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Dissociated Parse

See also: The Swallows (2013) ∘ NaNoGenLab (2014) ∘ MARYSUE (2015) ∘ 2017 Entries2018 Entries2019 Entries

A submission for NaNoGenMo 2021 (Issue #62).

It's well known that Markov chains don't understand grammar; any sequences in the output that might look grammatical are only there because grammatical-looking sequences are statistically likely.

This is an experimental variation on a Markov generator that does retain some of the syntactic structure of the original text.

Turns out we can run the Dissociated Press algorithm, not just on a list of words like usual, but on a forest of parse trees. I call this variation Dissociated Parse.

For more information on the technique, see the algorithm section below.

A 50,277-word novel generated using this technique can be found here: The Lion, the Witches, and the Weird Road.

To run

To replicate what's been generated here, you'll need to have installed:

  • Python 3. (I used the version that ships with Ubuntu 20.04, which is Python 3.8.10.)
  • The link-parser executable. Sources can be found on GitHub: opencog/link-grammar. I built it from source. YMMV.
  • t-rext. The latest version runs only under Python 2.7. I ran it from a Docker container:
  • pandoc. This was just to make the HTML version from the generated Markdown. I installed it using apt.

After you have the executables, you can:

virtualenv --python=python3.8 venv
source venv/bin/activate
pip install -r requirements.txt

mkdir -p download data
./ download/*
./                # this one will take a while
./ 'Give your Novel a Title Here' >
wc -w
t-rext >
python3 > 'Your'
pandoc --from=markdown --to=html5 <'Your' >'Your Novel.html'
firefox 'Your Novel.html'

The algorithm

For background, a description of the Dissociated Press algorithm.

Just as there is more than one algorithm for sorting, there is more than one algorithm for generating a Markov chain.

The usual algorithm involves analyzing the source text and building a weighted transition table, then finding a random (but likely) path through this table.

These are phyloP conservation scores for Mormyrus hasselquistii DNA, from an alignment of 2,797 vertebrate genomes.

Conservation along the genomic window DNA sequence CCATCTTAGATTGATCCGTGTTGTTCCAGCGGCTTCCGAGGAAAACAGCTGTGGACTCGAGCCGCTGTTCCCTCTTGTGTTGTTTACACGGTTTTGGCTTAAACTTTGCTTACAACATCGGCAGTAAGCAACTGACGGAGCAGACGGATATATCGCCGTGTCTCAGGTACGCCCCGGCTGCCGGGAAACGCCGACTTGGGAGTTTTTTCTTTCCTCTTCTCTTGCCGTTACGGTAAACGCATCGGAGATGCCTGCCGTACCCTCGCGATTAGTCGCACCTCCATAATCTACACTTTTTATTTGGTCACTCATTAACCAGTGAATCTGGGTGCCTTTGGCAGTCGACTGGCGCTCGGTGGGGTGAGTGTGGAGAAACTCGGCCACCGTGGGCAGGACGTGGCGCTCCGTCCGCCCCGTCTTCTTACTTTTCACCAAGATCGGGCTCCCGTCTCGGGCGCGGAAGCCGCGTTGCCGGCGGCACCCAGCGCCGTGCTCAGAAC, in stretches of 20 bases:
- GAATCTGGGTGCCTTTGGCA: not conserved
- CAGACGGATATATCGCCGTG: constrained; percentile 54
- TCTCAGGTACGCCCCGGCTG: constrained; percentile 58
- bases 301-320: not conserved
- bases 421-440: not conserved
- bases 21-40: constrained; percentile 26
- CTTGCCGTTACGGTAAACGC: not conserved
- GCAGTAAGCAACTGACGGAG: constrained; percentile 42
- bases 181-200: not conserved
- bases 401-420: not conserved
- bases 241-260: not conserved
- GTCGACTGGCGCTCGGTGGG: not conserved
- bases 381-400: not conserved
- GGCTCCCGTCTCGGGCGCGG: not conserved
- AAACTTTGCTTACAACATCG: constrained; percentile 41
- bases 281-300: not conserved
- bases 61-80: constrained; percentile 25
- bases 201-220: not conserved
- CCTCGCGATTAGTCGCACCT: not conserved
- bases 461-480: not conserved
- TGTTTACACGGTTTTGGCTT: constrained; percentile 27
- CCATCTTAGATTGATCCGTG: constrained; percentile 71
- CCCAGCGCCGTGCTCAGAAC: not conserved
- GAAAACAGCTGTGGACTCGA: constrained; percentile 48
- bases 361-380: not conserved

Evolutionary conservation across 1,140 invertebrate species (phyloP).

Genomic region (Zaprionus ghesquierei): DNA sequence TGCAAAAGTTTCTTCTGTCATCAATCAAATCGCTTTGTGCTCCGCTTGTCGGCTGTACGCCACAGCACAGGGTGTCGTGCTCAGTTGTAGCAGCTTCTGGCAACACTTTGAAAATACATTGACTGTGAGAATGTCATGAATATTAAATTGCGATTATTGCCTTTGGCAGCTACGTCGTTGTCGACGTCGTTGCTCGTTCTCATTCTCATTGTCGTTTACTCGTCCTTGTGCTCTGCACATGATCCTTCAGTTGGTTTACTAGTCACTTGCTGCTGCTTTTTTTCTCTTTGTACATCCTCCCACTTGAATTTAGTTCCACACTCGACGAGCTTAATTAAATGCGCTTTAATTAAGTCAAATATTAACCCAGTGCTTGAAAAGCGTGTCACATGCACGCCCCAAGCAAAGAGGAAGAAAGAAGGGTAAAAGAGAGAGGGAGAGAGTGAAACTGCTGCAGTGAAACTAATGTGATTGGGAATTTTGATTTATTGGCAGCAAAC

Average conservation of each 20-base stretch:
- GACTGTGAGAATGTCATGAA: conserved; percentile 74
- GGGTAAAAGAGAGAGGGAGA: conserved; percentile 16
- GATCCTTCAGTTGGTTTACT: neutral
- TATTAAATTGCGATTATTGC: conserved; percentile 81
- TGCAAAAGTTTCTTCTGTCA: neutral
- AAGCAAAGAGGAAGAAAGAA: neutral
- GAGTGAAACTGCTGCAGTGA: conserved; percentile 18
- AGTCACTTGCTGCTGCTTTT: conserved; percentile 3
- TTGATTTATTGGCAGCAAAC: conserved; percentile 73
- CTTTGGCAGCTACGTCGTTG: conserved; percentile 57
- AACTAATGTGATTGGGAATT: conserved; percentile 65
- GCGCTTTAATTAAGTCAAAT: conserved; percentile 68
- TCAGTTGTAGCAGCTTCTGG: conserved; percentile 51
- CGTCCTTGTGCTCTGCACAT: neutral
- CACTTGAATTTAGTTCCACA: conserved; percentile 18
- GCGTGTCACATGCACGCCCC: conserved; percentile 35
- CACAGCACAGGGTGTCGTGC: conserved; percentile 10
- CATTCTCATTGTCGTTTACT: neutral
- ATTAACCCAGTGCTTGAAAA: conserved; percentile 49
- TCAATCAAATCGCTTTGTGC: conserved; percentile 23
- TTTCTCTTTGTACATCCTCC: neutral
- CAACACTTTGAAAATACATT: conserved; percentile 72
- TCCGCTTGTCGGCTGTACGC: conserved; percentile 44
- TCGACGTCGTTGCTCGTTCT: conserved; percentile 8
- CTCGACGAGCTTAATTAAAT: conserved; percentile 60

The probably less well-known algorithm called Dissociated Press goes like this:

  1. load all the words into a list in memory
  2. select some word as the starting word
  3. print the current word
  4. find all occurrences of the current word in the text
  5. select one of those occurrences at random and jump to it
  6. move to the next word in the text
  7. repeat from step 3

Even though this works rather differently from the transition table algorithm, it produces the same result. (Exercise for the reader: convince yourself that it does in fact produce the same result.)

One downside of this algorithm is that it requires the entire text be kept in memory, rather than just a transition table. But, this is also an upside, in the sense that variations on the algorithm can exploit structure in the text which would not be retained in the transition table.

Now, Dissociated Parse adapts this to work recursively on parse trees. Consider a parse tree to consist of a word, a part-of-speech tag, and zero or more child trees. Here is a sketch of the algorithm:

    1. find all trees that have the same part-of-speech tag and first word as the current tree
    2. select one of those trees at random and use that tree as the current tree
    3. print the word of the current tree
    4. for each child of the current tree, traverse(child)

A previous experiment in adding structure to Markov chains, also during NaNoGenMo, was Anne of Green Garbles, which showed that one can combine two Markov models to obtain a third model where the generation can switch between discrete states (like "in narration" and "in dialogue").